US posts 3.7% GDP growth
The US economy staged a far bigger rebound last quarter than first thought, outpacing the rest of the developed world and bolstering confidence that it can remain sturdy in coming months despite global headwinds. The GDP expanded at an annual rate of 3.7 percent in the April-June quarter, the Commerce Department reported on Thursday. That is more than a percentage point greater than the initial 2.3 percent estimate and a sharp upgrade from the anemic 0.6 percent advance during the January-March quarter.
Swiss avoid recession
Switzerland unexpectedly avoided a recession last quarter as investment and private consumption helped return the economy to growth. GDP increased 0.2 percent in the three months through June, after a contraction of 0.2 percent in the previous quarter, the State Secretariat for Economic Affairs in Bern said yesterday. Equipment and software investment increased 1.5 percent in the second quarter compared with the previous three months, while exports of goods excluding non-monetary gold, valuables and merchanting rose 0.5 percent, figures showed.
UK service industry grows
Growth across UK services companies surged this month, adding to signs that the strong pace of economic upturn has continued into the second half of this year, a business survey showed on yesterday. The Confederation of British Industry’s (CBI) survey showed the biggest influx of work for business and professional services companies since records started in 1998, while conditions for consumer services companies also improved. “Companies are still looking to invest in people and capital, especially in IT which will help them exploit new technology and boost productivity,” the CBI said.
Nestle tied to slave labor
Swiss food giant Nestle SA is being sued in the US for allegedly knowingly allowing its Fancy Feast cat food to contain fish from a Thai supplier that uses slave labor. Pet food buyers who filed the class action lawsuit on Thursday in US federal court in Los Angeles seek to represent all California consumers of Fancy Feast who would not have purchased the product had they known it had ties to slave labor. Nestle lists protection of human rights as one of its Corporate Business Principles.
Sachs Korea closes
Goldman Sachs Group Inc completed the winding down of its asset-management business in South Korea, as a regulator approved closing the last remaining part of it. Almost three years after Goldman Sachs Asset Management Korea Co announced its plans to exit and after a name change to Goldman Sachs Investment Advisory Co, the business was shuttered on Friday last week, according to a statement on the Financial Services Commission’s Web site.
Huarong approved for IPO
China Huarong Asset Management Co (中國華融資產管理), the nation’s biggest bad-loan manager, received Hong Kong stock exchange approval for an initial public offering, people with knowledge of the matter said. The Beijing-based company plans to seek about US$2 billion from the share sale, they said. It might start gauging demand for the offering early next month, the people said.
ELECTRONICS Lite-On delays sale of unit Lite-On Technology Corp (光寶科技) yesterday said it would postpone the sale of its solid-state drives (SSD) business to Kioxia Holdings Corp, formerly known as Toshiba Memory Holdings Corp, due to disruptions amid the COVID-19 pandemic. Last year, the Taiwan-based electronics components supplier struck the deal with the Japanese firm, agreeing to sell the unit for US$165 million. Citing unfinished integration work due to the pandemic, Lite-On has deferred today’s closing date until further notice, adding that the delay would not have a negative effect on the unit’s operations. AUTO PARTS Hiroca approves dividend Automotive interior parts supplier Hiroca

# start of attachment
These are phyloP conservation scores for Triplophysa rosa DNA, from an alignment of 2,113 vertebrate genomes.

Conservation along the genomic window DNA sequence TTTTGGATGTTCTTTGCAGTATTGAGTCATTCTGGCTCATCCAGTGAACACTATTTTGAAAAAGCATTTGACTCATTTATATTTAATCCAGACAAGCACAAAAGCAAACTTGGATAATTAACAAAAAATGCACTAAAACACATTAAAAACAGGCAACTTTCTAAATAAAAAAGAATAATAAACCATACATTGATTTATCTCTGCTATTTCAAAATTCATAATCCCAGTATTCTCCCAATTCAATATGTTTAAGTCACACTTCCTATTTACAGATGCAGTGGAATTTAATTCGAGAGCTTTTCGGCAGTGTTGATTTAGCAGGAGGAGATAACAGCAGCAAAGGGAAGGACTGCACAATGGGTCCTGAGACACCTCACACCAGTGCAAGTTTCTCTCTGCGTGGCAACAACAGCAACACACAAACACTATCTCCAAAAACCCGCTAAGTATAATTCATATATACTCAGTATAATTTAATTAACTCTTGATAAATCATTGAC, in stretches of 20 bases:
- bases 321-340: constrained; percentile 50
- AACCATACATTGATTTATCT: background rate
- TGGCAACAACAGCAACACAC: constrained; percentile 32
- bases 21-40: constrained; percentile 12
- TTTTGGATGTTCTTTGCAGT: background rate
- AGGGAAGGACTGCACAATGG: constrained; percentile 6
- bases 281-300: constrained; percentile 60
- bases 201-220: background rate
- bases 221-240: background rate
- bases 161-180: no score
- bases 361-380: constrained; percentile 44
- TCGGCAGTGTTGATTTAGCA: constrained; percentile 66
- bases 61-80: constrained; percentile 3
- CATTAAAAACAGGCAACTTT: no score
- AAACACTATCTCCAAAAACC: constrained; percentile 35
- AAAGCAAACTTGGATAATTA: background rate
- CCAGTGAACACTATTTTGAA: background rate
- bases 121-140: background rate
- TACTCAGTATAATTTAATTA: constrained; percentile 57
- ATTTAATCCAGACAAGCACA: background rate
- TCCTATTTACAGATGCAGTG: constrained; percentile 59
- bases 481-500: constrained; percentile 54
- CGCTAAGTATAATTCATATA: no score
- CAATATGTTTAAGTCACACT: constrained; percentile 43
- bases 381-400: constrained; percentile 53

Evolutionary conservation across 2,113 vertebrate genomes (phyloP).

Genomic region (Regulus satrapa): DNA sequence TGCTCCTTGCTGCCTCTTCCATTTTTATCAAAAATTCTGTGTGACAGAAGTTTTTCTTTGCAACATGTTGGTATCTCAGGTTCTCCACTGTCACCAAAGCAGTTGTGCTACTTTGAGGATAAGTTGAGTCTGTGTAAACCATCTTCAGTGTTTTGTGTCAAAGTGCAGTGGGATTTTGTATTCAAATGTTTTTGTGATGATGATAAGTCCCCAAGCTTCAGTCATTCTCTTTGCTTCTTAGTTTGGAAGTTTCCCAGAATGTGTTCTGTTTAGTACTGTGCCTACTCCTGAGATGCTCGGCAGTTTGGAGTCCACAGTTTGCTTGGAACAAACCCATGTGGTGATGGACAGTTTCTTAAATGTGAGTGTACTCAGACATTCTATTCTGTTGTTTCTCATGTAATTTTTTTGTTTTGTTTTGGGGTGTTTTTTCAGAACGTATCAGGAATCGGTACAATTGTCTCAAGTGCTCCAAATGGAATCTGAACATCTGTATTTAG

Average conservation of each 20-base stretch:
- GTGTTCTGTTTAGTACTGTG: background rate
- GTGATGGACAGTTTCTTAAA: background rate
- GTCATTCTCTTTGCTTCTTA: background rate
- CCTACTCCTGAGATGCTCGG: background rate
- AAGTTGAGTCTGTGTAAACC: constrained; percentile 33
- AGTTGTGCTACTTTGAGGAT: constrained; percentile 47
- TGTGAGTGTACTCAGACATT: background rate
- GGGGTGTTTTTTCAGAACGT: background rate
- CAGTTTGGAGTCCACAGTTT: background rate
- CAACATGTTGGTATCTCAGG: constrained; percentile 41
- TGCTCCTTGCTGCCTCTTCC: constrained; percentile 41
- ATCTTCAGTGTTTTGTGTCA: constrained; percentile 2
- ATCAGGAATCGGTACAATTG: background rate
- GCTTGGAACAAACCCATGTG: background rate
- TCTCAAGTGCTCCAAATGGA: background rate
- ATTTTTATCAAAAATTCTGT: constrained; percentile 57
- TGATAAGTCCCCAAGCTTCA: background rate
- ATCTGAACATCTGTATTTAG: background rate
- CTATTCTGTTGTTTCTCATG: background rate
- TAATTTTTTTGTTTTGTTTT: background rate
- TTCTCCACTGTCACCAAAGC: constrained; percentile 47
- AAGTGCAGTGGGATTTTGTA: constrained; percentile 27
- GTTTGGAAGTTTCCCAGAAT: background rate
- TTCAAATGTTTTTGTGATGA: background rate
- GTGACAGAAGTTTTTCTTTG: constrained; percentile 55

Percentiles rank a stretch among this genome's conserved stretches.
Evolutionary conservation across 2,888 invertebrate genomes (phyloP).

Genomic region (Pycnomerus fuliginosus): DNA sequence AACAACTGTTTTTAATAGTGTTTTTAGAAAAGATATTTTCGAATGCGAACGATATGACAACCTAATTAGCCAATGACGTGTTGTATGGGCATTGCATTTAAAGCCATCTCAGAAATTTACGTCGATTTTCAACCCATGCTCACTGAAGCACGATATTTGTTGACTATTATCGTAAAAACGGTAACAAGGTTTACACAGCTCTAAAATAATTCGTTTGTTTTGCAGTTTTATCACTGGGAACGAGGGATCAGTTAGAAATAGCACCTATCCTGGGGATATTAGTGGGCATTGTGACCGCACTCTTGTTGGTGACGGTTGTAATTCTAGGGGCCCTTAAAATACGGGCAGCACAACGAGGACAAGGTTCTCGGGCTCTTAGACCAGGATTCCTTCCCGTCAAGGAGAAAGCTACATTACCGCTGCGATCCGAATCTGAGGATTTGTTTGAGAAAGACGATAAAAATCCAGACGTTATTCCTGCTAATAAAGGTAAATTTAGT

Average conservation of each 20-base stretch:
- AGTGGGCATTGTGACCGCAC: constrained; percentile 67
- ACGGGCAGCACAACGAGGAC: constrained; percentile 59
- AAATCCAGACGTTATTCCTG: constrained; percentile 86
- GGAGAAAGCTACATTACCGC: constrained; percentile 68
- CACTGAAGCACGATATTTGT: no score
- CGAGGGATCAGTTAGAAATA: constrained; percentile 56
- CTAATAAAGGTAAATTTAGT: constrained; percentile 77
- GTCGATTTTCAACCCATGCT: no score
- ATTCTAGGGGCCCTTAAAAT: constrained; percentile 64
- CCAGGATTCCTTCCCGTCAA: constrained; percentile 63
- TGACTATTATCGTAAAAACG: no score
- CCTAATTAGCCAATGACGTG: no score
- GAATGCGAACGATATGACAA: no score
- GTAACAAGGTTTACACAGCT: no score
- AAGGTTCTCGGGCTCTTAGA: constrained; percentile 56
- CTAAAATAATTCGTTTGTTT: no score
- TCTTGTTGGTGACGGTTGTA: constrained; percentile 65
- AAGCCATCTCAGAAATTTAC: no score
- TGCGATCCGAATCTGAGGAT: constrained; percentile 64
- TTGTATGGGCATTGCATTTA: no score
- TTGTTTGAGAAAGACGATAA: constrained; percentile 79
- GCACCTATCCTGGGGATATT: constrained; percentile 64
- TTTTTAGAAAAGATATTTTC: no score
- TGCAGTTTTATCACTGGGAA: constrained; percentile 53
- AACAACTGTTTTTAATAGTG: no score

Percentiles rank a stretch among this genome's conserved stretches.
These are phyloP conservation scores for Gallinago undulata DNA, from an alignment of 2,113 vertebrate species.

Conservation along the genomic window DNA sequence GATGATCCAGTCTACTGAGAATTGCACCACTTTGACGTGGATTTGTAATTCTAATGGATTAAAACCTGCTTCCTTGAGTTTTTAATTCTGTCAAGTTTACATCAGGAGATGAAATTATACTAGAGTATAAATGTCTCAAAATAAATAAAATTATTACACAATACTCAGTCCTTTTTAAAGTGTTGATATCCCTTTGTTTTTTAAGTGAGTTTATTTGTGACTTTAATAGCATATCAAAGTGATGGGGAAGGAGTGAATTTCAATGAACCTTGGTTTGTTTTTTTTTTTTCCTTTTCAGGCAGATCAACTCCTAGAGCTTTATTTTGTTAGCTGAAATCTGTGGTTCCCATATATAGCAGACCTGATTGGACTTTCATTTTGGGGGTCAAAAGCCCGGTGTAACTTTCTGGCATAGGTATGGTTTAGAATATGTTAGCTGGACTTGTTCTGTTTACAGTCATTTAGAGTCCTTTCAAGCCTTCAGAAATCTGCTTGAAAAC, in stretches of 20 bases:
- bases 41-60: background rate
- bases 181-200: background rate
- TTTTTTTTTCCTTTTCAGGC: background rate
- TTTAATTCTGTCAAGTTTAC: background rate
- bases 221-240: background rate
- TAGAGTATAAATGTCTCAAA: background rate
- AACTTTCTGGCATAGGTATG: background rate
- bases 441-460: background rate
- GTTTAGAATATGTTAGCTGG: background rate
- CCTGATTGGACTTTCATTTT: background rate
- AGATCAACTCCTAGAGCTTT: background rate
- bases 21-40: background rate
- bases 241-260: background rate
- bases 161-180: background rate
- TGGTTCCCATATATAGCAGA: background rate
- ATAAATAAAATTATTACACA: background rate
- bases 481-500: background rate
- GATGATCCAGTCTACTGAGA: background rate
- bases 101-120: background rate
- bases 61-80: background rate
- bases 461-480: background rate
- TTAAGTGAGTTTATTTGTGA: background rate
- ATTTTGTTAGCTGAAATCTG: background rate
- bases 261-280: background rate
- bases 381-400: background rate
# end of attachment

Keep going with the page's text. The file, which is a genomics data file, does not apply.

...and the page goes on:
NOT ALL GOOD: Analysts warned that other data for last month might be less rosy due to the virus and analysts expect the PMI to contract again next month Chinese factory activity saw surprise growth last month as businesses went back to work following a lengthy shutdown, but analysts said that the economy faces a challenging recovery as external demand has been devastated by the COVID-19 pandemic, while the World Bank said that growth could screech to a halt. China is slowly returning to life after months of tough restrictions aimed at containing the virus, which put millions of people into virtual house arrest and brought economic activity to a near standstill. The strict measures saw a closely watched gauge of manufacturing plunge to its lowest level on record in February,
ALL ABOUT STRATEGY: The company is optimistic, saying that its gross margin should increase year-on-year, but it is scaling back on its plans to expand capacity Quang Viet Enterprise Co (QVE, 廣越), which makes down jackets and garments for sportswear and outdoor brands including Adidas AG, yesterday said that revenue might drop 5 to 10 percent annually this year as some customers trimmed orders in response to the COVID-19 pandemic. That would mark its first revenue decline since 2016. Quang Viet posted record-high revenue of NT$16.26 billion (US$537.45 million) last year, up 22 percent from 2018. Down jackets made up 40 percent of it revenue last year. North Face Inc and Patagonia Inc are this year likely to reduce orders by 20 to 30 percent from a
Taipei 101, one of the nation’s leading shopping centers, is planning to reduce its business hours due to decreased demand amid the COVID-19 pandemic. Taipei 101 is to open daily at noon and close at 9pm from April 6, building management said in a statement on Monday. The shopping center has been opening at 11am and closing at 9:30pm from Sunday to Thursday, while closing at 10pm on Friday and Saturday. The restaurants in the food court — on the basement level — would adjust their business hours as necessary, but the supermarket would continue to open at 9am daily, management said. The shopping